The effects of caffeine following hypoxic-ischemic encephalopathy: A systematic review of animal studies

Matteo Bruschettini, Alvaro Moreira, Ana Beatriz Pizarro, Shamimunisa Mustafa, Olga Romantisik

Producción científica: Articlerevisión exhaustiva

6 Citas (Scopus)


Background: Caffeine is believed to be neuroprotective in preterm and term infants, despite the conflicting data on its effects on the developing brain in animal models. We aimed to conduct a systematic review with meta-analysis assessing the effects of caffeine on the prevention and treatment of neurological morbidity caused by hypoxic-ischemic encephalopathy (HIE) in preclinical studies. Methods: Randomized and non-randomized control studies in animal models of HIE reporting caffeine administration within the first ten days of life were included. Primary outcomes were behavioral tests that served as surrogates for cognition, memory, motor coordination, and gait; secondary outcomes pertained to structural neurologic changes. Screening for inclusion, risk of bias and data extraction were performed independently by two authors. Results: Seven studies met inclusion: 5 studies were conducted in rats and 2 in mice. All studies were performed in full-term animals, and the majority of studies used animals of both sexes (5/7). In six studies, caffeine was administered intraperitoneally to the pups, while in the remaining study, it was delivered via the drinking water of the lactating dams. The doses of caffeine ranged from 5 to 20 mg/kg; in one study, caffeine dosage was 0.3 mg/L in the drinking water of lactating dam. The mortality rate was reported only in three studies. Caffeine had a positive effect on overall functional outcome (SDM 0.92(95%CI 0.25 to 1.59)). Animals treated with caffeine performed better on Morris water maze and rotarod tests (SDM −1.39(95%CI −0.36 to −2.41)) and (SDM 1.03(95%CI 0.03 to 2.04)), respectively. Caffeine treated animals performed worse on open field test compared to the controls (SDM −1.11(95%CI −3.01 to 0.80)). The overall quality of the included studies was limited. Conclusions: Early caffeine exposure in preclinical rodent models of HIE is associated with improved selective functional and neurological outcomes, although the certainty of the evidence is limited. To validate the therapeutic efficacy of caffeine as a neuroprotective adjuvant, there is a need to explore its effects in larger animal models, which will help guide the design of relevant clinical trials.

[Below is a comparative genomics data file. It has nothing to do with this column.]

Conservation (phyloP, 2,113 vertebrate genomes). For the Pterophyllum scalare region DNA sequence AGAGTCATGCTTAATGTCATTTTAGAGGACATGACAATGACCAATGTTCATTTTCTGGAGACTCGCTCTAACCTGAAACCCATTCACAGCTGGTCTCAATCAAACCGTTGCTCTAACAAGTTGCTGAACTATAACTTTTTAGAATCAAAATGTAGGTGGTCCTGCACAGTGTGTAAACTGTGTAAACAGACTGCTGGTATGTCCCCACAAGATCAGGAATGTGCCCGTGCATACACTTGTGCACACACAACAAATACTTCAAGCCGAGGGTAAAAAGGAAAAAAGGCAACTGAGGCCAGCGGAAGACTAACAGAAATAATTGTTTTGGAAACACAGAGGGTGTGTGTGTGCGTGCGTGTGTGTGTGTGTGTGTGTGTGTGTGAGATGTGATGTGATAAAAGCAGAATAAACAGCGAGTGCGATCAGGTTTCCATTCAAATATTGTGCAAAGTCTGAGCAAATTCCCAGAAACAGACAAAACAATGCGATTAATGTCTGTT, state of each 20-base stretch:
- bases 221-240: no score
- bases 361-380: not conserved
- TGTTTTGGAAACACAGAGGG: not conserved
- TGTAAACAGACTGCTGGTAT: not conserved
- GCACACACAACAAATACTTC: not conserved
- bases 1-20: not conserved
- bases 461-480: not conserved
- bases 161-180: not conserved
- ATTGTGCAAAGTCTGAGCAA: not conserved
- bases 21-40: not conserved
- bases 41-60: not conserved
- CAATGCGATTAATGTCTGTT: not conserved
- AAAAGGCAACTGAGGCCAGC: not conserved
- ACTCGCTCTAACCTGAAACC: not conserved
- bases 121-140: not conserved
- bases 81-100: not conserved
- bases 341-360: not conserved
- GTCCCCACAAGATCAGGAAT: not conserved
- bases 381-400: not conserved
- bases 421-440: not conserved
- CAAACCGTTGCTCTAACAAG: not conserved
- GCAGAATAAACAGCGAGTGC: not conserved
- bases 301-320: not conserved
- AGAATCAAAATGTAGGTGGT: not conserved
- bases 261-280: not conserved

Idioma originalEnglish (US)
Número de artículo147990
PublicaciónBrain Research
EstadoPublished - sept 1 2022

ASJC Scopus subject areas

  • Clinical Neurology
  • Molecular Biology
  • General Neuroscience
  • Developmental Biology


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